Nepal’s image on anti-money laundering is bad. In the latest anti-money laundering (AML) index published by Basel Institute of Governance, Switzerland, with a score of 7.57 this year, Nepal is ranked 14th among the list of 146 countries surveyed. This makes Nepal a high-risk country (10=high risk and 0=low risk). The Basel AML index measures a country’s anti-money laundering and terrorist financing framework, corruption risk, transparency and accountability, financial standards, and political rights and rule of law. 

Bad to worse 

Another UNDP study on illicit financial flows in LDCs from 1990 to 2008 had also indicated flows worth $419 million to $480 million a year from Nepal.  Moreover, among countries with large cumulative illicit financial flows, Nepal was ranked sixth among 48 LDCs. With a total of $35 billion, Bangladesh topped the list; with US $9.128 billion, Nepal was sixth. Things must have worsened since.

The latest data on illicit financial flows published by the Global Financial Integrity puts illicit flows from Nepal for a decade (2005-2014) to be in the range of 2-10 percent of outflows and 3-10 percent of inflows of the total trade, which in turn is estimated as US $52,596 million for the period. From this one can safely estimate the amount of illicit inflow and outflow of money.

This is happening even though we had the Anti-Money Laundering Act 2008 and the Anti-Money Laundering Regulations 2010, as well as a Financial Information Unit (FIU) in the Central Bank and a five year strategy on Money Laundering and Financing of Terrorism (2011-2016). There is little progress on controlling money laundering. The pressure for legal and institutional setups to tackle money laundering has come primarily from donors. Nepal’s compliance on the recommendations of the inter-governmental Financial Action Task Force (FATF) thus far has been minimal. Out of 49 recommendations, so far we have complied with only one recommendation, while we partially complied with 10, largely complied with three, while 33 were in the category of ‘waiting to be complied’.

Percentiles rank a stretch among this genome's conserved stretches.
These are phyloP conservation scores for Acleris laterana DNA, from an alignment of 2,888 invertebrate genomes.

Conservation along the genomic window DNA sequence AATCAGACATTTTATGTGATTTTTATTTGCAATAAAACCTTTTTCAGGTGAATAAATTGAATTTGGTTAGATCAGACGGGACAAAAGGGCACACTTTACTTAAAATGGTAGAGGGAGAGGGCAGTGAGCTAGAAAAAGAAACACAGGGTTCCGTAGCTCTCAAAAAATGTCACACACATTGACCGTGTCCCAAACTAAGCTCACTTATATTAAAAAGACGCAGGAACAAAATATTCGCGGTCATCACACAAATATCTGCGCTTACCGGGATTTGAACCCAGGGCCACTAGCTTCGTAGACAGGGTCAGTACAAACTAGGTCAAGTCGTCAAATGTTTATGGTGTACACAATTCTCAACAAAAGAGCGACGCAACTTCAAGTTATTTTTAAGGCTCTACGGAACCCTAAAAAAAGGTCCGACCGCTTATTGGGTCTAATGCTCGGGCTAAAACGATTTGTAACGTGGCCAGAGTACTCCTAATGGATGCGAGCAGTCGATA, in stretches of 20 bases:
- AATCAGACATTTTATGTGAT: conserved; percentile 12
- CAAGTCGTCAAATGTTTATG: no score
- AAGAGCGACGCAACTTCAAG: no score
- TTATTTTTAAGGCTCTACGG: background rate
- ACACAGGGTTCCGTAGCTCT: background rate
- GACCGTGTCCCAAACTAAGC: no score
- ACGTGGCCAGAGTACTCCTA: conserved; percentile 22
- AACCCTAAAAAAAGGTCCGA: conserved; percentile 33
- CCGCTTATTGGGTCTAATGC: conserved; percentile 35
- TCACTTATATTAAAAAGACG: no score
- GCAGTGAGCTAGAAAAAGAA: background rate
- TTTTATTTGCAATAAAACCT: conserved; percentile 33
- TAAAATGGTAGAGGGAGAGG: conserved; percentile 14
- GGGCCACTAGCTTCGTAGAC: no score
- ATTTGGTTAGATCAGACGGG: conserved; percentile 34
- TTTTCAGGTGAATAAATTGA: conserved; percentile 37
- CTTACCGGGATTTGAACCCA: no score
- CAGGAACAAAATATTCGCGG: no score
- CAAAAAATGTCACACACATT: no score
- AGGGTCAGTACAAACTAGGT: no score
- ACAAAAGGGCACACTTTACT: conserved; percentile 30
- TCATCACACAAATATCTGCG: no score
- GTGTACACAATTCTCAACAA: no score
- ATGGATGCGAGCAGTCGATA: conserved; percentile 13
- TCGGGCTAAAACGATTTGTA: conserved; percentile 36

The big fight 

The global fight against corruption could be viewed through national and international lenses. At the national level, governments, anti-corruption agencies, civil society organizations, media and other stakeholders are waging a war on corruption. Since corruption takes place domestically, the role of domestic state and non-state actors in fighting corruption cannot be ignored. However, there are cross-border implications of corruption as well. 

For this we need international cooperation. Therefore, there is a growing attempt to build knowledge related to anti-money laundering, recovery of stolen assets, strict detection and control of terrorist financing, extradition of corrupt leaders and elimination of safe havens that the corrupt people can use to hide themselves and their ill-gotten wealth. The idea here is to block cross-border transfer of corruption proceeds. 

If we are serious about fighting grand corruption or catching big fishes, this is the area where we need to concentrate. Significant gains can be made by controlling cross-border money laundering. This must be the reason for significant reductions in illicit financing (SDG#16.4) and corruption (SDG#16.5) are among the new Sustainable Development Goals. 

I do not for a moment suggest controlling domestic corruption is not important. But compared to the gargantuan sums involved in money laundering and illicit flows, domestic corruption deals with petty amounts. The reason we have failed to fight grand corruption is that we lack knowledge, experience, information and, of course, courage to fight money laundering and illicit financing. 

The author is a freelance management consultant